I'm a family physician (GP) in Australia and a combination of busy life, poor choices and health problems meant that, like over 60% of the adult population, I was overweight. In fact, at my heaviest I was morbidly obese. I knew medically it was a problem and I knew I had to do something about it... but there was always higher priorities- family, life, work... it was something I would tackle later. Well, later caught up with me (as it does) and in 2012 at the age of 41 I was diagnosed with type 2 diabetes. But I bit the bullet, took a stand and changed my life  - and you can too.

So far, since I was diagnosed in July 2012, I have lost 55 kg (121 lbs) with no gimicks, surgery or pills and potions - just healthy eating and a little bit of exercise. I keep getting asked if I'm doing "Atkins" or "paleo" or whatever. I guess it’s a bit more complex than that as none of the "labels' really fit... or perhaps even a bit easier! I am basically keeping my diet simple and focusing on nutritional foods and following the healthy eating guidelines  - cutting back on simple carbohydrates and sugars and processed food and eating more real unprocessed stuff. Some people would call this clean eating. I'm not a fan of strict labels so I  just call it my life now. I do have treats - like good cheese, red wine and coffee (mmmm) but I keep things in moderation.  I counted calories for the first few months which was a good educational experience, but to be honest it was a little overwhelming (and obsession inducing?) so I stopped that - I find it easier to make the healthiest choices I can each day and just let the calories take care of themselves. So, on this page I want to share things I've learned and things I find interesting, and answer questions people might have. Lean Green and Healthy is about healthy eating, exercise, motivation, inspiration, mindful eating, self care and managing chronic disease. Its also about sharing what I know and interesting information from friends and colleagues with nutritional knowledge and expertise.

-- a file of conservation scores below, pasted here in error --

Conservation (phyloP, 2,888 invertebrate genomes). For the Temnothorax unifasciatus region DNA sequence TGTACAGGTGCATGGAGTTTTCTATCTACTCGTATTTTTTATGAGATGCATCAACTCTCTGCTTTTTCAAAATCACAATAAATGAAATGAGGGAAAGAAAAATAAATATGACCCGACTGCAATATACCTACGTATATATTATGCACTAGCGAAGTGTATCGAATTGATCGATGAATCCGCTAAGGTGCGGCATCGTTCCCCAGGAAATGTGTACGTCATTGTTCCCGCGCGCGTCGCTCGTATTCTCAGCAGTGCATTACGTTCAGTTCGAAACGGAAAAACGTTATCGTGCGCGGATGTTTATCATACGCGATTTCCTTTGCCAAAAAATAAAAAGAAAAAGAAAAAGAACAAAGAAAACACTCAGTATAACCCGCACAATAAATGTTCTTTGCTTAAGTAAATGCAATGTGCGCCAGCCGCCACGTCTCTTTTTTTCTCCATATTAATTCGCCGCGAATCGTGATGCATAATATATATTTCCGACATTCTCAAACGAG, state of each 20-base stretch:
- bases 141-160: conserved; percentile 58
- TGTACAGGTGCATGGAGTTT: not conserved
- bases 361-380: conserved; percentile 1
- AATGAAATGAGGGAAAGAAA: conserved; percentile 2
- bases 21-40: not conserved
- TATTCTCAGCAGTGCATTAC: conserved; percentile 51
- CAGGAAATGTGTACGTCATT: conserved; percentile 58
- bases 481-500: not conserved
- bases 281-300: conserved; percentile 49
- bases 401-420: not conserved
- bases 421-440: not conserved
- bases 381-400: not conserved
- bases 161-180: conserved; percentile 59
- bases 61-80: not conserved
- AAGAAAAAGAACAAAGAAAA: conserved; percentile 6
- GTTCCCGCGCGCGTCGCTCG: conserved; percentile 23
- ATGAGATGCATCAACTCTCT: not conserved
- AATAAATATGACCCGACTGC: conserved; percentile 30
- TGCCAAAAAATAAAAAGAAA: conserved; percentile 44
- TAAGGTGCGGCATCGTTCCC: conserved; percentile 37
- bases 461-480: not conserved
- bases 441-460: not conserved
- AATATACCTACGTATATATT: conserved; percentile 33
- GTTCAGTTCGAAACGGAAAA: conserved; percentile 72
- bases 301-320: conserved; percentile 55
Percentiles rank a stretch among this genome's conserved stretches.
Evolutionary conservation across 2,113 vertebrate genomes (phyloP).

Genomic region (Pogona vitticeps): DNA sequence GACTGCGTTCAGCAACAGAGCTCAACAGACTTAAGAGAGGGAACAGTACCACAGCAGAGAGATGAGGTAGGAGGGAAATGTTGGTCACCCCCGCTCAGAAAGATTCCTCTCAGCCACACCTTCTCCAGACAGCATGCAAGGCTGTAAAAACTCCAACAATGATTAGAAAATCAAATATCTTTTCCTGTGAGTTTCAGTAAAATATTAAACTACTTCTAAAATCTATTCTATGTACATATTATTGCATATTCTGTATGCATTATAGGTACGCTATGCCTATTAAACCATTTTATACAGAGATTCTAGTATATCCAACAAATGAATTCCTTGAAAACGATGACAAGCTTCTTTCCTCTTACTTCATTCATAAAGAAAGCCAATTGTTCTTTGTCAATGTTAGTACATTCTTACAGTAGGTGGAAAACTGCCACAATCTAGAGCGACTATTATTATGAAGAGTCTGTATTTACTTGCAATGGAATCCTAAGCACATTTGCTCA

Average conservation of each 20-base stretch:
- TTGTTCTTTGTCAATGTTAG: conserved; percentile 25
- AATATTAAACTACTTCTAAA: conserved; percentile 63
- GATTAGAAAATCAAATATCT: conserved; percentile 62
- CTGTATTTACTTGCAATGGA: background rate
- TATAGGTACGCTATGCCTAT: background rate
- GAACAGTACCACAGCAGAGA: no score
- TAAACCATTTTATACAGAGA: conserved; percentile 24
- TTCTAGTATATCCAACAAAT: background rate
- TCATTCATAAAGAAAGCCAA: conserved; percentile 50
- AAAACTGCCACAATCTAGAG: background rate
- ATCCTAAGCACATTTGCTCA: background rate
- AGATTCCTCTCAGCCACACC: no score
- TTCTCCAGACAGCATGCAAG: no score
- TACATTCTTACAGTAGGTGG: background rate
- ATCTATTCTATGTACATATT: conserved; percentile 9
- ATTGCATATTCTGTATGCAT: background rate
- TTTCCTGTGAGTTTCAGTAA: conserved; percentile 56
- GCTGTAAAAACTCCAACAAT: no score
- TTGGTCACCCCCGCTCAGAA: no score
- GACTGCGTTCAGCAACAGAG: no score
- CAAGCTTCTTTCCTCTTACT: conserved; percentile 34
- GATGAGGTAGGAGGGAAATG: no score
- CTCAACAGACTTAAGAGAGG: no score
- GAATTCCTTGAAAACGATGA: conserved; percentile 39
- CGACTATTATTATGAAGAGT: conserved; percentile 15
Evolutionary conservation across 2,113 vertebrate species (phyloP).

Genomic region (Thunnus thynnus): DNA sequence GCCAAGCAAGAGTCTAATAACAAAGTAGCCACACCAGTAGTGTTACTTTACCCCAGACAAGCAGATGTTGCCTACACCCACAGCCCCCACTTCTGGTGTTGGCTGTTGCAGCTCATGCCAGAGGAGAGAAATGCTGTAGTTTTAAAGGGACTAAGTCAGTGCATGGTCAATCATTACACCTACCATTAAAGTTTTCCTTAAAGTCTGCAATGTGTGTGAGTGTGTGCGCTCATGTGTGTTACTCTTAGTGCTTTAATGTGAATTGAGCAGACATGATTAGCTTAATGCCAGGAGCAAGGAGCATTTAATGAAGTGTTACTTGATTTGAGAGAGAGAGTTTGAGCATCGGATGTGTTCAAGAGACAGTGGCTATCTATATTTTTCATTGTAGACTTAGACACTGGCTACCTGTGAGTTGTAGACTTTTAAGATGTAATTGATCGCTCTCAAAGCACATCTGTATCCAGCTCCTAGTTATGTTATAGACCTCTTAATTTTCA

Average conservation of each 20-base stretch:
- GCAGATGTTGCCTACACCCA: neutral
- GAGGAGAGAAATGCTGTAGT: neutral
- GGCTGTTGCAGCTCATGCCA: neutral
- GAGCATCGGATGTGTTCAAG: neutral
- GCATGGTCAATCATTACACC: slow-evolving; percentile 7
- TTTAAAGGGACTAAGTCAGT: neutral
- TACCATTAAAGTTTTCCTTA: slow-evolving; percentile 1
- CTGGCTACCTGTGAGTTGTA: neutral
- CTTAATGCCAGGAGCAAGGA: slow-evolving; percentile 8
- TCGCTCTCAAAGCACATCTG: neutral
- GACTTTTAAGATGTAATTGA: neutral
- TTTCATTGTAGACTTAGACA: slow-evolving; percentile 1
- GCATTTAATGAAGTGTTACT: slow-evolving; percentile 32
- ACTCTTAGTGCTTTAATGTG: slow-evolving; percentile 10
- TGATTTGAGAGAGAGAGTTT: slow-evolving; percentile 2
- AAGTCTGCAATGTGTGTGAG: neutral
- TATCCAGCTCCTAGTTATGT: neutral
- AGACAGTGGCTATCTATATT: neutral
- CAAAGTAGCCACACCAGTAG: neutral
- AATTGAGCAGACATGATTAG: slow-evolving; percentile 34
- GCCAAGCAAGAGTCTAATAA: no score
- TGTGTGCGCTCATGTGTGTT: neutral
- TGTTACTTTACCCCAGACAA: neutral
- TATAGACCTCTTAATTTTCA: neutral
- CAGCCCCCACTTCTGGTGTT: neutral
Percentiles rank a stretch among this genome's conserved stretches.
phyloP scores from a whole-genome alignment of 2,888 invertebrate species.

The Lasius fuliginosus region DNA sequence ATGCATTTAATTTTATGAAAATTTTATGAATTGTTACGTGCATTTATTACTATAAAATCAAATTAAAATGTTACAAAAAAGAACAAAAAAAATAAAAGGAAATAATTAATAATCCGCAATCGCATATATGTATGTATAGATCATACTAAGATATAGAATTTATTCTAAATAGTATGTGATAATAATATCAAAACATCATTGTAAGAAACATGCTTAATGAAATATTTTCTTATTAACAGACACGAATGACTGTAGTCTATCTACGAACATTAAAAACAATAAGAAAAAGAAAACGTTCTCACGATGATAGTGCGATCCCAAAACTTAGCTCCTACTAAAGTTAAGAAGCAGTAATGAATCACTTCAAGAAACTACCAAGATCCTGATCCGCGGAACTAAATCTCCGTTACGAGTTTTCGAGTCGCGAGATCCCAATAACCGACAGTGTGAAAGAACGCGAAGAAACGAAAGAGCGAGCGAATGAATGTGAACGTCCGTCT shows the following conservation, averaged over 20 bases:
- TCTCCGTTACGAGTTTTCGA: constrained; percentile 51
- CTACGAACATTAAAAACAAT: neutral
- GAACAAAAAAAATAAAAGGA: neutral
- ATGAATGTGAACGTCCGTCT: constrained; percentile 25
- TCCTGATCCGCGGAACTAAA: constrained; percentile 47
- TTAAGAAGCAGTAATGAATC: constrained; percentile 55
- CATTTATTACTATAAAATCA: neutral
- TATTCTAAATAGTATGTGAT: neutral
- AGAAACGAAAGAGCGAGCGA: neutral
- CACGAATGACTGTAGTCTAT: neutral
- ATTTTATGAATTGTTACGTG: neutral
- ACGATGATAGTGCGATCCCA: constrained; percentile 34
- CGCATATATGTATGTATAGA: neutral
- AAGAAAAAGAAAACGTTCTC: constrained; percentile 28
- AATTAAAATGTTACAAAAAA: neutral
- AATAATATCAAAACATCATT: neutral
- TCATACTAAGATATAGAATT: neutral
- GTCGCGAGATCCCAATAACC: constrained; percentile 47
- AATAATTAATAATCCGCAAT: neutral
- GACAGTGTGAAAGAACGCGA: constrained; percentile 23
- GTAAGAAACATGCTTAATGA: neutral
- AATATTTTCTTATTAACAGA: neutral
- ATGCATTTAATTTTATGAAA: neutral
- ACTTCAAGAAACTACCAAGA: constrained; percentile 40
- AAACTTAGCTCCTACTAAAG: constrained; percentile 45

In 2013 I discovered that I was getting severe gut symptoms and skin rashes from even the small amounts of bread products that I was eating and unfortunately I also have Coeliac disease, which I am at increased risk for as I have lupus (SLE) as well. Again, I am not convinced that gluten is the terrible toxin it is made out by some to be, but for me and others with coeliac, we need to avoid it. Many of you chose to do so also, for all sorts of reasons, so I'm just mentioning this as you may notice it in my posts that I mention GF foods. This is not some fad, sadly I don't have a choice about this, but maybe you do. I can't eat gluten containing grains, but I think wholegrains are good for you and I do try and eat other coeliac safe grains where I can. 

I am far from perfect, but all in all I am a work in progress and will share what I learn along the way.
While I am a health professional, I am not a nutritional expert so if you have any doubts about your own health remember to speak to your own GP and seek dietary advice from an Accredited Practising Dietitian. This page is not designed to give specific medical advice, just general concepts which have been useful to me and you m
ay consider applying to your situation. 

I’d encourage you to take the time to read down the page if you can as we will be adding quite a few posts talking about breakfasts, lunches, tips for travelling, recipes, exercise and research articles. Grab a cuppa and start from the beginning if you like. I follow a lot of pages, some of which I agree with immensely and others I pick and choose from their posts- but I will share lots of information for you when I can. Also feel free to check out our Facebook page here -->  Lean Green and Healthy on FB - it has been going for a year now and is full of information! You may wish to join our chat group on Facebook also  --> Lean Green and Healthy CHAT - it's a great group where you can gain support, ask questions, share photos (we love food pics and progress pics!) rant or vent. 
I hope all this information is useful to you and you enjoy it.  Post your ideas, thoughts or questions. Comment as much as you can! Please share with your friends and family. We are here to support you!

Here's some helpful links to get started:
So what to eat for a healthier you
What does a balanced meal look like?
When it comes to diets, one size doesn't fit all 
Stop dieting now PLEASE!!!
The beauty of breakfast
To snack or not to snack, that is the question! 
Weight loss cures and snake oil salesmen
Focus on the journey, not the destination

Lyndal @ Lean Green and Healthy